The Grammar of Ornament – Book Review
We have lots of different pieces of original ornamentation in our house, fancy plasterwork, leaded glass, floor tiles, stonework, joinery and of course the occasional discovery of a fragment of wallpaper. All our plasterwork is white but originally it would have been painted.
Form Without Colour is like a body without a soul – Owen Jones
As an Arts and Crafts house (built in 1880) our architects Chorley and Connon would have been very influenced by Owen Jones book The Grammar of Ornament. It is known that this book heavily influenced William Morris and continued to influence architects such as Frank Lloyd Wright. Owen Jones was an architect and designer, he was also one of the most influential design theorists of the 19th century. Through his work at the 1851 Great Exhibition, he was also a key figure in the foundation of the Victoria and Albert Museum.
The plasterwork in our house was produced by the Master Plasterer John Franks (who was normally known for working closely with the other great Victorian Architect of Leeds George Corson – Franks produced all the plasterwork at the Grand Theatre in Leeds.) He too was probably influenced by Jones.
The book has just been republished with a contemporary commentary alongside the original very Victorian text. The pattern designs laid out on beautiful colour plates are timeless and show how, despite being over 150 years old, the patterns look as fresh now.
The book is structured around a timeline of cultures and empires, starting with the Egyptians and working through to the mid 1800’s. What we found amazing is that the freshness of both design and use of colour is such that many of the patterns look very modern and it’s impossible to just look at a pattern in isolation and judge either its age or geography. I guess this shows the influence of these patterns through the ages and that they are still being referenced today.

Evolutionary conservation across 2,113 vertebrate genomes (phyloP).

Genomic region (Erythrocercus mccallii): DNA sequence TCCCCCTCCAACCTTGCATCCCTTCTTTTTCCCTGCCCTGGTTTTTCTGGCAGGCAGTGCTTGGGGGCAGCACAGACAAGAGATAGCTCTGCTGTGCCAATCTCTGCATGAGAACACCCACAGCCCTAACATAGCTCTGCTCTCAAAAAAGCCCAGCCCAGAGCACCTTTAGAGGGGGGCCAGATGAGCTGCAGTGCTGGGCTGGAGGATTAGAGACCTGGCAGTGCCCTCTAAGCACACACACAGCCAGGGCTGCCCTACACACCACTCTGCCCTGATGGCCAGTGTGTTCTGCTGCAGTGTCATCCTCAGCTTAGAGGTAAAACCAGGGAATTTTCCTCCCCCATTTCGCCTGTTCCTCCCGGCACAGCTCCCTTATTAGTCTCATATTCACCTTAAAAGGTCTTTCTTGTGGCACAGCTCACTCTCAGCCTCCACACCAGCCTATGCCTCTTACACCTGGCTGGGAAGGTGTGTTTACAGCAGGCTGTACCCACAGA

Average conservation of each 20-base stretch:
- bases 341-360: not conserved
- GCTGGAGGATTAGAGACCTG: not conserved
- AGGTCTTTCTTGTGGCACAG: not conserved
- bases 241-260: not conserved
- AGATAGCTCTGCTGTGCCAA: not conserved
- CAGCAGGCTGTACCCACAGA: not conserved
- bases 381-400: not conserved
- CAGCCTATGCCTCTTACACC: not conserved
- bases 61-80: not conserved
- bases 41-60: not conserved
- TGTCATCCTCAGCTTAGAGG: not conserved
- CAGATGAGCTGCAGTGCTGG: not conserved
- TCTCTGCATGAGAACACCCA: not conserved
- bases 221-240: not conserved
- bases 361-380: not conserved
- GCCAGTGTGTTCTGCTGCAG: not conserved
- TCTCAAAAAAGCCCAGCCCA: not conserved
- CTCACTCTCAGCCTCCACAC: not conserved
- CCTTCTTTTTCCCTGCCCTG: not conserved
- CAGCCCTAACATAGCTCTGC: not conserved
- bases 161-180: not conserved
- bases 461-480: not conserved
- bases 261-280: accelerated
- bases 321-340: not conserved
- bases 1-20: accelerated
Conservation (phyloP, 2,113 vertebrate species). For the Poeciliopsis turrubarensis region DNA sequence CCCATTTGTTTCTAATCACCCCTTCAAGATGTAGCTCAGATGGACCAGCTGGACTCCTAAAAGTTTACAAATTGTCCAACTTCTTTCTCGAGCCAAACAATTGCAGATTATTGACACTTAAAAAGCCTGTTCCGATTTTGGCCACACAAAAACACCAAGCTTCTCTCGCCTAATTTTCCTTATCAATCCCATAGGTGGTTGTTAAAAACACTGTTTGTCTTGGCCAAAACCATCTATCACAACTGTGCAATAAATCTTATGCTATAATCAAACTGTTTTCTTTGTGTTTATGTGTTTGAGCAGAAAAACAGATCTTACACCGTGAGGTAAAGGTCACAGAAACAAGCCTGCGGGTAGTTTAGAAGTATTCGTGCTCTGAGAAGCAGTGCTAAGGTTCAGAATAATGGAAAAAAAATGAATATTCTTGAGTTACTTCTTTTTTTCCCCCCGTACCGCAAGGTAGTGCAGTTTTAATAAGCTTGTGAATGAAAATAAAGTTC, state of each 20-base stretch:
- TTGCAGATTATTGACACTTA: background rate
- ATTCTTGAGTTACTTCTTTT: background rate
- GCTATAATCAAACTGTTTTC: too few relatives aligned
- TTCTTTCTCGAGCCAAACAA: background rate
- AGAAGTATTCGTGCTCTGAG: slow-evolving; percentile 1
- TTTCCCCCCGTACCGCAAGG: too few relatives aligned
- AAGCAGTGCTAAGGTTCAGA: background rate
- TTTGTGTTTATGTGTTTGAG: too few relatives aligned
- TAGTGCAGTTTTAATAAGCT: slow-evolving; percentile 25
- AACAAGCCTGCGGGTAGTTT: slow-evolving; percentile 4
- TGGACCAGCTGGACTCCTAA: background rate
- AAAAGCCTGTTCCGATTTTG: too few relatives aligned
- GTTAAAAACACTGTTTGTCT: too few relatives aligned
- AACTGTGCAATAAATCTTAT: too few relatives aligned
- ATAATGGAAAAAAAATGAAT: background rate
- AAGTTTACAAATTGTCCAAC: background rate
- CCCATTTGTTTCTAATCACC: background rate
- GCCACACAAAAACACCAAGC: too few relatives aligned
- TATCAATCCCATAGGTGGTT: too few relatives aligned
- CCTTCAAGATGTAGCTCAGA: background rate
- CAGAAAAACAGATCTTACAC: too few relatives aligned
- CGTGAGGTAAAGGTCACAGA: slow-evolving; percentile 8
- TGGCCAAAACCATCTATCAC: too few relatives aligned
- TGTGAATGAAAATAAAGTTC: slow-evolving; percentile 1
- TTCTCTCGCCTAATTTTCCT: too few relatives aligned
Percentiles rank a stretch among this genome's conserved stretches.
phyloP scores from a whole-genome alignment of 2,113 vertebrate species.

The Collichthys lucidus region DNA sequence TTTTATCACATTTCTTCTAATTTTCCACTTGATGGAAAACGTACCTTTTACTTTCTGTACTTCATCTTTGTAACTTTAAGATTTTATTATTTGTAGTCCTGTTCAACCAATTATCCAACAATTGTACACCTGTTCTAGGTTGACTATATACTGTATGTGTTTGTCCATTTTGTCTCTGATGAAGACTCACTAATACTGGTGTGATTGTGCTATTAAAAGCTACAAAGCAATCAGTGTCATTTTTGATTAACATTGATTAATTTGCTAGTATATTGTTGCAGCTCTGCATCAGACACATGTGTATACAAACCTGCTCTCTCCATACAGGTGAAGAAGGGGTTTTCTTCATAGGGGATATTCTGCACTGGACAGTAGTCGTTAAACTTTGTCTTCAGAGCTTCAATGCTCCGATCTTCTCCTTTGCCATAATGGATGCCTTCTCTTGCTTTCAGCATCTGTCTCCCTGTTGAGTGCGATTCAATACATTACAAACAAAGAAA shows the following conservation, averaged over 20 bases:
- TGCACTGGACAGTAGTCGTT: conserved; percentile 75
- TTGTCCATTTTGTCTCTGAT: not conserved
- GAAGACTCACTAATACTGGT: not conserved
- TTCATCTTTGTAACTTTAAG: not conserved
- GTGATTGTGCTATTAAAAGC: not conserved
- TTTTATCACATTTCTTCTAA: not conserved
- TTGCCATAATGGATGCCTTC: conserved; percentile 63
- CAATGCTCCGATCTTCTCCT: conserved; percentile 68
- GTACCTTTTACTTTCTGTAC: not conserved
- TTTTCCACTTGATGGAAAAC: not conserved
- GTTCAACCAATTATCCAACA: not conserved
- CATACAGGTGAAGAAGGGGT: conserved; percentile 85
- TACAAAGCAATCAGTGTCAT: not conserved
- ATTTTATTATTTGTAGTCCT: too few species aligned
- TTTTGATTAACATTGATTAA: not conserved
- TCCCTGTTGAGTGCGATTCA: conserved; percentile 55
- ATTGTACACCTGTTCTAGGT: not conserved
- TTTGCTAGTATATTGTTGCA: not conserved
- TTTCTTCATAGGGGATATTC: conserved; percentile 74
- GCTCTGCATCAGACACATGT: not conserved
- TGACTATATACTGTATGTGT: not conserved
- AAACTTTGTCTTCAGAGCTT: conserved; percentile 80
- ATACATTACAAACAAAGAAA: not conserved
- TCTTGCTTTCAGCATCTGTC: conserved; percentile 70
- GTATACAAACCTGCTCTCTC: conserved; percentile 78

We are going to use this book to inform and influence our design choices in the house. But also to help understand the pieces of original decoration we have found. When we stripped back the rooms we discovered the remains of stencilling on the walls. The stencils look Persian in design, where as the wallpaper is obviously influenced by the Far East. This shows that, just as now, people were willing to mix and match from different cultures and influences to decorate their homes.
I was sent the book by the publisher* but since then it hasn’t left our living room, we keep referring to it and discussing ideas within it. Grab your copy from a bookshop or Amazon (here is a link to the book). It is available from March 2016 at rrp £24.99.
*This review is freely given and genuine – we received no payment other than a copy of the book. The publisher did not request that we write a review.
The principles in form and colour are very interesting. We particularly like
Proposition 4 – True beauty results from that repose which the mind feels when the eye, the intellect, and the affections, are satisfied from the absence of any want